two pretty to pass up

Posted on Posted in designing, food and garden, lace/shawls, projects

not the best opening shot i’ve had on the blog but it does tell the story of how busy the last couple of days have been. first, my living room floor was covered with sweaters laid out to dry. then i had two shawlettes off the needles that needed blocking.

so yesterday when i woke up, i folded up the sweaters, put them away, and set my just-finished the les abeilles scarf to soaking. when it was ready, i pulled it out and put the pea vines in for a bath while i blocked the first piece.

this one is knit up in briar rose grace, which is now sadly discontinued, but check out sea pearl as a great substitute.

it stretched out beautifully on the wires in practically no time (fingering yarn is so much easier to thread than laceweight, heh). this is actually the second project i’ve knit in this colorway—i used the other half of this batch to knit david’s luxor socks a couple of summers ago. and i still have some left over.

once i had les abeilles pinned out, i got to work on the pea vines shawlette. this first prototype is actually a “between” size; when i saw the final result, i wrote the pattern so that the scarf size is a little smaller and the next size up is a little bigger—this one just seems a little big for a scarf.

the stitch patterns are so much more striking when they’re fully opened up, aren’t they? the insert detail along the center back, defined by the decrease lines of the side panels is my favorite thing, something i obsessed over in the design. i pulled it from barbara walker 2; it’s the pattern that i used in my cloverleaf mitts pattern, shown here as a little panel of a single motif.

i always loved the curling shapes in this tiny eyelet pattern and was intent on working it into the pea vines design (i might not have such a perfect opportunity to use it again!). it means that the chart has to be pretty large (and the written instructions long), because matching the repeats of this panel and the main pattern takes sixty rows. but it’s worth it . . . and it doesn’t really make the knitting more difficult, despite the impact it has on the page count of the pattern.

another nice effect of getting the piece stretched is that the nupps now stand proud of their “pods” on the surface of the fabric, thus achieving their final dimensional effect, even from a distance.

it really glows in the sunlight, doesn’t it? the woolen rabbit pandora was the perfect yarn choice for this pattern—it’s full-bodied hand provided beautiful stitch definition, while remaining soft and silky to the touch. the spring garden colorway—kim’s choice for me—was pure genius, with it’s mix of soft lettuce yellows and dashes of baby carrot, deepened here and there with a blush of celery or scallion green.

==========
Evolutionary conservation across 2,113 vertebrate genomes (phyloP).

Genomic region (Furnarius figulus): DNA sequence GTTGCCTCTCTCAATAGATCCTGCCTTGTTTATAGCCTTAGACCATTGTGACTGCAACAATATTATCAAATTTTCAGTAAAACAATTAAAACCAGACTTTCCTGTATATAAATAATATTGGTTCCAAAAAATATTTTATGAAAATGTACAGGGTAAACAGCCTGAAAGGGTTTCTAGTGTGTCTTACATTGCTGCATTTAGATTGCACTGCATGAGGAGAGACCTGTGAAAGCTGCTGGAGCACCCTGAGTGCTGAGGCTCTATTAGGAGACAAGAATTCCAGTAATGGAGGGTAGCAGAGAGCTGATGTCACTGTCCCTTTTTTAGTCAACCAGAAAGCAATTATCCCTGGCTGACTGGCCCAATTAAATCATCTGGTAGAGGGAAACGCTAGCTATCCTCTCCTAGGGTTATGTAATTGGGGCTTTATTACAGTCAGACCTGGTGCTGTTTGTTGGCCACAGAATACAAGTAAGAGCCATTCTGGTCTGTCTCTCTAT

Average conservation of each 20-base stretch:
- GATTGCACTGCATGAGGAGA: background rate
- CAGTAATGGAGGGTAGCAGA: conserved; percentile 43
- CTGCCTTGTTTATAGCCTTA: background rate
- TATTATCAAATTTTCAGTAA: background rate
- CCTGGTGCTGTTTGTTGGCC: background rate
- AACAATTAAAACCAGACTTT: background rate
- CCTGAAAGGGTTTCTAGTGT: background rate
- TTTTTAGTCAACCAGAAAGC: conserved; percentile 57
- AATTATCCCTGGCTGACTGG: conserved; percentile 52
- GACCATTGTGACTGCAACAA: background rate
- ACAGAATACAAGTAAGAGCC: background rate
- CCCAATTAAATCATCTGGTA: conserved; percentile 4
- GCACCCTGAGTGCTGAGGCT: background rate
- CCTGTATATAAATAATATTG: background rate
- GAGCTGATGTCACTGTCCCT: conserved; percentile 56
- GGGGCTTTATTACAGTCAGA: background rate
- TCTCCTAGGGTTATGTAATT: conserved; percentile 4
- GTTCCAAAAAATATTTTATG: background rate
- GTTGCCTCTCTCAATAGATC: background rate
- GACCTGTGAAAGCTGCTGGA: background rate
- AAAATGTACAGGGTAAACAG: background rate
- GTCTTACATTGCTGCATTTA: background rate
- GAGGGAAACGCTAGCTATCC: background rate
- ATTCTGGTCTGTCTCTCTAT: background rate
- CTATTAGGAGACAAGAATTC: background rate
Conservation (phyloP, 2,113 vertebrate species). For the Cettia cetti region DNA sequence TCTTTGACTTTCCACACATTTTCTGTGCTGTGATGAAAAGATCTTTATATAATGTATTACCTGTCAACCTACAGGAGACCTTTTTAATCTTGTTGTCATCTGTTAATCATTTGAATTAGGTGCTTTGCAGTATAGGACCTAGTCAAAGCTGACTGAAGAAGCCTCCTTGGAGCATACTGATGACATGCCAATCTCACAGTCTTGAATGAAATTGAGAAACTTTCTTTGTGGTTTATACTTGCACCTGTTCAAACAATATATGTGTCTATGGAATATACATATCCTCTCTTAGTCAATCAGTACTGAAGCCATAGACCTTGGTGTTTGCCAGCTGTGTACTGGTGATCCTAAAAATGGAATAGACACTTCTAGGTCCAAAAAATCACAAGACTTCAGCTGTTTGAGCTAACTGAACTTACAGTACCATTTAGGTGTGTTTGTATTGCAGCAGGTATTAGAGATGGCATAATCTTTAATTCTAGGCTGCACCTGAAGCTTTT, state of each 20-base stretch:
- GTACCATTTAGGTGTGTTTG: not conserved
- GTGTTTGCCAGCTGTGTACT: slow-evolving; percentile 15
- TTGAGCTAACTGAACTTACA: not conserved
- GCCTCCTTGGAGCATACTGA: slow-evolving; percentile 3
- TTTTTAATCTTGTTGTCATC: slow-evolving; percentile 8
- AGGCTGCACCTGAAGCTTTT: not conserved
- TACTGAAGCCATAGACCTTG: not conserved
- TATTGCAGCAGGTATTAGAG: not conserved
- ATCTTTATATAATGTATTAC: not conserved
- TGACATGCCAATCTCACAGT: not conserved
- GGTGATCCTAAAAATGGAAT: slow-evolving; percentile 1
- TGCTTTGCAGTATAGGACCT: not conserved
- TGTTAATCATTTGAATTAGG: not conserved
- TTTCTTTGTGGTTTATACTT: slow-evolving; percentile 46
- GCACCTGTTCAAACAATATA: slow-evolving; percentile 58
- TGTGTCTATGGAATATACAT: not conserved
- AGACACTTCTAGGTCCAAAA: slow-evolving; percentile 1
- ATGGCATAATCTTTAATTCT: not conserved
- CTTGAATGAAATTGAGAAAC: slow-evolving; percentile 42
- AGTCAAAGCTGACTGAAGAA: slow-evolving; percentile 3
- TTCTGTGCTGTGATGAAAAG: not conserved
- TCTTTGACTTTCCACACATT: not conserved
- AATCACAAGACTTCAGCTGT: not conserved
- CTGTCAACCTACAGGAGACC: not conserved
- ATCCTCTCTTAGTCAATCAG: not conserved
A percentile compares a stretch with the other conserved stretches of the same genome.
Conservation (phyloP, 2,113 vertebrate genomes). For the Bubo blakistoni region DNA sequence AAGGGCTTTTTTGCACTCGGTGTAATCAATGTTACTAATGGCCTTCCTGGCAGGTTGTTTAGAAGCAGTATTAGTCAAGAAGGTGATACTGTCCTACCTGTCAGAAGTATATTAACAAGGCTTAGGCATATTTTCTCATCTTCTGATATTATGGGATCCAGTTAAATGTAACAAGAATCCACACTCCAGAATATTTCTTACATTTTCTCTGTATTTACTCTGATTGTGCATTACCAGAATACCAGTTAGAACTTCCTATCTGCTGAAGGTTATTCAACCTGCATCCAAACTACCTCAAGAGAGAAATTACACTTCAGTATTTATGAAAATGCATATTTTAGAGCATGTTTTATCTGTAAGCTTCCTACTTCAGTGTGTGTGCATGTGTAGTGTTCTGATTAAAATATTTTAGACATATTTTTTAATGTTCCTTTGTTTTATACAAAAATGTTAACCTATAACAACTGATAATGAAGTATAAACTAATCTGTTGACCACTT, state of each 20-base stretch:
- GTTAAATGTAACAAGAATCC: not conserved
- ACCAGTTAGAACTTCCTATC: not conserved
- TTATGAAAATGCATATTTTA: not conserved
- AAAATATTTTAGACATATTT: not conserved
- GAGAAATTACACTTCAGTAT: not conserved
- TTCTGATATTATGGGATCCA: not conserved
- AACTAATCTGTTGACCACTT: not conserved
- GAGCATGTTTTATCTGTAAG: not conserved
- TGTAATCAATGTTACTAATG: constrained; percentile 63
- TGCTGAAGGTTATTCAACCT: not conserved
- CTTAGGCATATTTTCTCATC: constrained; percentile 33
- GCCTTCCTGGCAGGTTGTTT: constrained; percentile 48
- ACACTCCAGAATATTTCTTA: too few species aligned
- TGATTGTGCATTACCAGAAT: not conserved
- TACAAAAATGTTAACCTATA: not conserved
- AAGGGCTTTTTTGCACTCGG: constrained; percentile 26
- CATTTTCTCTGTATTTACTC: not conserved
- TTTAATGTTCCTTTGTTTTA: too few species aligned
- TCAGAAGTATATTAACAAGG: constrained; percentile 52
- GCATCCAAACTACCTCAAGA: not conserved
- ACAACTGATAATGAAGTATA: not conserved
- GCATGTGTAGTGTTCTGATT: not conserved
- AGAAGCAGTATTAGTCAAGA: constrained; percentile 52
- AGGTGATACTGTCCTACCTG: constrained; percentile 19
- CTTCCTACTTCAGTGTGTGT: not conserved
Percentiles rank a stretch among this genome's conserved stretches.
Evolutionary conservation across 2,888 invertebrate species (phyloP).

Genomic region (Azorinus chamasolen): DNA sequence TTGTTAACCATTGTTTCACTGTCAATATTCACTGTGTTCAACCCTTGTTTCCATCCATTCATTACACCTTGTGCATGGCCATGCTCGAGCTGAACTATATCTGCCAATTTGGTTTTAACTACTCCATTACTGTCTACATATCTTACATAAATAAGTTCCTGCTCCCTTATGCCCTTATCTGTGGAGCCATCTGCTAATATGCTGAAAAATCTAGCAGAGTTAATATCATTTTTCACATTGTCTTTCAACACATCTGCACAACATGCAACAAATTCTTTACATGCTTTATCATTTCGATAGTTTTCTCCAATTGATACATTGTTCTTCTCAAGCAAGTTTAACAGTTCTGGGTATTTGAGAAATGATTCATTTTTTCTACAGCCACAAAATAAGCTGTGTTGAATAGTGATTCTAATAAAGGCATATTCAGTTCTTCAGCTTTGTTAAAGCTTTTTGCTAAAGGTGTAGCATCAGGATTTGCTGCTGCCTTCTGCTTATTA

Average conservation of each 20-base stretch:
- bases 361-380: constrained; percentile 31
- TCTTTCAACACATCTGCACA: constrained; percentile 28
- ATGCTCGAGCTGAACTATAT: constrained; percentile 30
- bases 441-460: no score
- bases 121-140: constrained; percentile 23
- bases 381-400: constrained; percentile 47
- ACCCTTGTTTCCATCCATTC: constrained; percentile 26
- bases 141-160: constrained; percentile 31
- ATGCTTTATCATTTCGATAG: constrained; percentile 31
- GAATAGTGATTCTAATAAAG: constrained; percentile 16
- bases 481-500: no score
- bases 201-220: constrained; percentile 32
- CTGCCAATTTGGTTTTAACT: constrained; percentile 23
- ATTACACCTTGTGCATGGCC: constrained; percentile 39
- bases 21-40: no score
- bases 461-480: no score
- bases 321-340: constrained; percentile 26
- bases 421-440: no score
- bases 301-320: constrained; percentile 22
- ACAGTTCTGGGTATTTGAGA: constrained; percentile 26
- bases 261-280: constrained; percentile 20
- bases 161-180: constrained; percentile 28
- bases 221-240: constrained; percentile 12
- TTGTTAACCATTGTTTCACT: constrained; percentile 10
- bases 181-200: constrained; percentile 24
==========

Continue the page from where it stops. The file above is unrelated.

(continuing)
the whole thing worked up to be just the profusion of garden tangles that i hoped it would be—so prettily disorganized, the way nature should be . . . let’s take a look

we’ve been discussing how we should photograph it—we’re toying with the idea of taking it to the farmer’s market on saturday for some shopping.

then its sister had a turn on the mannequin

sigh. isn’t it nice to have finished some things? i really enjoy the feeling . . .

i also enjoy the feeling of having some needles freed up so i can finish some more things—like the rosebuddie blanket, waiting patiently for me to pick it up again.

which happened last night—i worked on it for several hours while we watched TV and now i’m really and truly within reach of finishing the body. three rounds left to go.

of course, then there is the edging to do after that, but watching it come off the needles is a big incentive to work through that part quickly (or as quickly as i can through 1740 rows of it, haha).

anyway, it was really good to get reacquainted with this project and this gorgeous MCN luxury yarn from fearless fibers (wowie, deb has some awesome colorways up right now; i’m working with chastity). it was good to have something substantial on my lap as i worked, reminding me that i actually knit all those stitches individually by hand—i made this, big pink blob that it is, hee-hee!
ahem, i think you know what i mean . . .

i spent a good part of the last two days working on the pea vines pattern and i’m happy to report it is now with the test knitters. i even wrote up the stole version and am putting the final touches on that as soon as i’m done here. busy, busy . . .

when i got back from austin, i still had some finishing work to do on my secret project, so i’ve been squaring that away, too; just a little bit more to go. but little enough that i allowed myself a couple of nights of “goof-off knitting”—that is, work on projects that are not as pressing, but which i have a strong desire to touch and knit because of the the novelty factor (i don’t think i’m alone in my enjoyment of variety).

for instance, last night i could have completed my finishing work by spending the whole evening on it, but after i’d worked for two hours, i was at a good stopping point, so i folded it up, set it aside, and switched gears.

and now, i’m almost to the underarm on the sleeve of my new vintage shirt. i loooove the fabric—thinner and softer than any other sweater i’ve knit lately, it will feel lovely against the skin (the sunna yarn’s silk and cashmere content are the insurance for it). i told myself that by the time i finished this sleeve, i will have decided about the style for the fronts, and i’m almost 100% convinced it should be a henley (rather than a cardigan). when i weigh the sex appeal of one against the other, the placket front wins. and i think this style does need some sexiness built in as a counterpoint to the masculine shirt style that inspires the design.